Apple’s BIGGEST design flaw gets (sort of) fixed by this YouTuber’s 3D-printed plastic accessory

For a YouTube channel named Unnecessary Inventions, this might be their most necessary one yet…

If you’ve been on the internet long enough, you’ll have come across Matty Benedetto or one of his hundreds of creations that solve some of the world’s most ridiculous problems, like wanting to eat an Oreo without hands, or wanting your sunglasses and AirPods to exist as one singular device. Benedetto finds ridiculous problems and over-engineers even more absurd solutions, prototyping them and putting them to the test (some are even available on his web store)… although this problem may not be so ridiculous after all. Widely touted as Apple’s biggest design flaw, the company’s Magic Mouse is infamous for needing to be flipped over in order to charge it, making it entirely useless in the process. It’s inelegant, and the only (logical) explanation seems to be the fact that Apple doesn’t want you using the mouse while you charge it, but Benedetto has a clever solution that defies it all… well, sort of.

Designer: Matt Benedetto (Unnecessary Inventions)

Having faced this problem too, Benedetto decided to tackle it head-on, or rather, underside-on, because that’s where the charging port is located on the Apple Magic Mouse. Benedetto’s solution just involved bending the wire and introducing a makeshift trolley that still allows you to slide the mouse around your mousepad/desk WITH the bent wire. Simple, isn’t it?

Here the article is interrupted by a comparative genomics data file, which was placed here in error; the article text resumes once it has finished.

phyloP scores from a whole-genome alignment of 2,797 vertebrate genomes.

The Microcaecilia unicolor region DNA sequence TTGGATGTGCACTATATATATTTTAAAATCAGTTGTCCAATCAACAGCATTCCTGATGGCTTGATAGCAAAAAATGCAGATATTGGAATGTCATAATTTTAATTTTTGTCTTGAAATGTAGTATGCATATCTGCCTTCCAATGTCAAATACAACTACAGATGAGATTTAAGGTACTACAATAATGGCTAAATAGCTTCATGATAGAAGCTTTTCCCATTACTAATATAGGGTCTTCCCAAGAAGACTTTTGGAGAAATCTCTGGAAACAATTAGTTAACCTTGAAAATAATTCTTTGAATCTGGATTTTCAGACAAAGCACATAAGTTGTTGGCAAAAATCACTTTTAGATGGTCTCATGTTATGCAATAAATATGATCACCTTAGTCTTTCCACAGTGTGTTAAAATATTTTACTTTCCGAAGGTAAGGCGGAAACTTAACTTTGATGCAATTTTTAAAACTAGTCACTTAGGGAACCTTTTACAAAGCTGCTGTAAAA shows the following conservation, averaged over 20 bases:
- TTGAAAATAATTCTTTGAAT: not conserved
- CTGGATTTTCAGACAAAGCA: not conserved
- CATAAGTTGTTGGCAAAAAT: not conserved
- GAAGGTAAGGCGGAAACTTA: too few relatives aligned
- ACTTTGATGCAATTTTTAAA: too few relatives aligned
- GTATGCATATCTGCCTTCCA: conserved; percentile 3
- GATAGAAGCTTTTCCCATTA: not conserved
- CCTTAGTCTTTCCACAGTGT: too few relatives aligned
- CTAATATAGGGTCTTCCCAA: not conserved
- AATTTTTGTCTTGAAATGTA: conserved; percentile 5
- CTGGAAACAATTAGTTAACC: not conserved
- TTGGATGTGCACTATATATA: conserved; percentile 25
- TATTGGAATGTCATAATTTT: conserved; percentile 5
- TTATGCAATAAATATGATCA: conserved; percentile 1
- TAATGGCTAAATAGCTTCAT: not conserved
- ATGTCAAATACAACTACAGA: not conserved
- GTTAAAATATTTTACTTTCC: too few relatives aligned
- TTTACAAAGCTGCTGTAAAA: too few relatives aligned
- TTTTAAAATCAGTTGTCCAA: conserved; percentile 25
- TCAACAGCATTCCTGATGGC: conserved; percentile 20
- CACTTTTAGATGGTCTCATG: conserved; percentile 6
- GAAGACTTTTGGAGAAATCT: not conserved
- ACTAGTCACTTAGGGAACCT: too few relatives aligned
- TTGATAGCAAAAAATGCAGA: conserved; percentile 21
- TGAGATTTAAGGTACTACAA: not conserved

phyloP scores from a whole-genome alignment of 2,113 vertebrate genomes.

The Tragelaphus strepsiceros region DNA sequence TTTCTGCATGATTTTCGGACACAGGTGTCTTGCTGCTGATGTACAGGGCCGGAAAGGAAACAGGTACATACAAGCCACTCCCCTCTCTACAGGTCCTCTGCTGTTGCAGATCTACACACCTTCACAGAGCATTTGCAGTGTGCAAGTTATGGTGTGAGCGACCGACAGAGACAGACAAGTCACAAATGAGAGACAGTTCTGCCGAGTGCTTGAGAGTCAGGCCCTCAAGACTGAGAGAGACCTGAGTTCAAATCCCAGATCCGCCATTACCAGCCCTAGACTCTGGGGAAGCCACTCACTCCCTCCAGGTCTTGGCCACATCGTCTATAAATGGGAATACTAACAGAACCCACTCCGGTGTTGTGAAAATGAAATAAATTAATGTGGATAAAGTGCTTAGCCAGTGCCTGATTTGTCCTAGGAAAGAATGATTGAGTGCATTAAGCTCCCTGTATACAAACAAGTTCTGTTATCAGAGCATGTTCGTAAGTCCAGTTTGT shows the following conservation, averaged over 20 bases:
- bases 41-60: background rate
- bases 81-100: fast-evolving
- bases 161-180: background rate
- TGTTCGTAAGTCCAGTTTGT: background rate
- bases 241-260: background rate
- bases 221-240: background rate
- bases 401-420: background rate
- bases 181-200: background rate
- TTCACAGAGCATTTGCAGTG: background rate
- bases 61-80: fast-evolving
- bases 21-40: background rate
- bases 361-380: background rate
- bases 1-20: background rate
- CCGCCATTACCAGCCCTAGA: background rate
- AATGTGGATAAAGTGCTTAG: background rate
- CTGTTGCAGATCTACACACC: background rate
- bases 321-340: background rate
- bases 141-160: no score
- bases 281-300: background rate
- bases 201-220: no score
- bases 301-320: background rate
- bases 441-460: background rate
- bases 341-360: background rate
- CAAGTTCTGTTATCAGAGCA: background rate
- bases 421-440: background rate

Made from 2 pieces of 3D-printed plastic, with massive ball-bearings on either side, this unnecessary invention lets you route an L-shaped lightning cable through it and right into the charging port. On the other side of the mouse lies its optical sensor, which Benedetto believes wouldn’t get affected too much, because his invention literally props the Magic Mouse up instead of having it lay flat against the surface. Using the Magic Mouse with this nifty gadget actually proved that his calculations were right, and that the optical sensor could, in fact, still work even when angled ever-so-gently… but that wasn’t where Benedetto’s solution ran into a brick wall.

Much to his chagrin, Benedetto discovered (quite literally the hard way) that no matter what sort of over-engineered solution he would come up with, it was doomed to fail. You see, the evil folk at Apple didn’t just awkwardly place the charging port on the Magic Mouse… they also built a kill-switch into it which would cause the mouse to NOT WORK while charging. Pretty devious, isn’t it? I guess it’s just Tim Cook’s way of telling us all to just buy the Magic Trackpad instead.